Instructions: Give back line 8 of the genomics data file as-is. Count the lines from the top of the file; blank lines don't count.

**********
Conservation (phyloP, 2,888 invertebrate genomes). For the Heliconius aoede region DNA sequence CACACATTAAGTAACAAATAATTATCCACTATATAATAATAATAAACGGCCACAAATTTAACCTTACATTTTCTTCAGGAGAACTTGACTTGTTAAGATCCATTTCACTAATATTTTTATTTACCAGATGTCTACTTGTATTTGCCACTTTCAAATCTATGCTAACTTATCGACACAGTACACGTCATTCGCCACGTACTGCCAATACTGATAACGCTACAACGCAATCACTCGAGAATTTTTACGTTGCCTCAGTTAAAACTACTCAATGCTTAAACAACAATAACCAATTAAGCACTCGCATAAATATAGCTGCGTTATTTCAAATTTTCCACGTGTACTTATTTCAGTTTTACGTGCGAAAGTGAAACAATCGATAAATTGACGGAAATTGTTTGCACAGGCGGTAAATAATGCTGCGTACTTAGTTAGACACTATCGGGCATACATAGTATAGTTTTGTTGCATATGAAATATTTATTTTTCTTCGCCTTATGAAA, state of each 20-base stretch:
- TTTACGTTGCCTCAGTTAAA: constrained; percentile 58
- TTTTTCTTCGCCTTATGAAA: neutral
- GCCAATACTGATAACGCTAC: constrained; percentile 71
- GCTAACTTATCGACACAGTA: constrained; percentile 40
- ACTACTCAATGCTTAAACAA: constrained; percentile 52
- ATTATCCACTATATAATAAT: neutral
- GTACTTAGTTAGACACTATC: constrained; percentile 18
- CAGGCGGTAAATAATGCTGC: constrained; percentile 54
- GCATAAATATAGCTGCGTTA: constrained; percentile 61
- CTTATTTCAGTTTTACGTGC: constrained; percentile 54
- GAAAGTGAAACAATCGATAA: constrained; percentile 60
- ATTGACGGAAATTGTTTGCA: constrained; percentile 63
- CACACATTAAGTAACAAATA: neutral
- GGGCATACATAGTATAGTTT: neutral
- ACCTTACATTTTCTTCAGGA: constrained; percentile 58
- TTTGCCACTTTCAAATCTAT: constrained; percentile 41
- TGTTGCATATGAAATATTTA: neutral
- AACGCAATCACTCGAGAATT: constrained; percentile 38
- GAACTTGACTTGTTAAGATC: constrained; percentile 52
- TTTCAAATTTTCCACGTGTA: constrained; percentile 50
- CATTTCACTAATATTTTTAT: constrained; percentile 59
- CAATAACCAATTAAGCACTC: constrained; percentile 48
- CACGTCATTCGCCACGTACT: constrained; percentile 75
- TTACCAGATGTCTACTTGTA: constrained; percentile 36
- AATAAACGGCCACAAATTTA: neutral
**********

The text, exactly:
- GTACTTAGTTAGACACTATC: constrained; percentile 18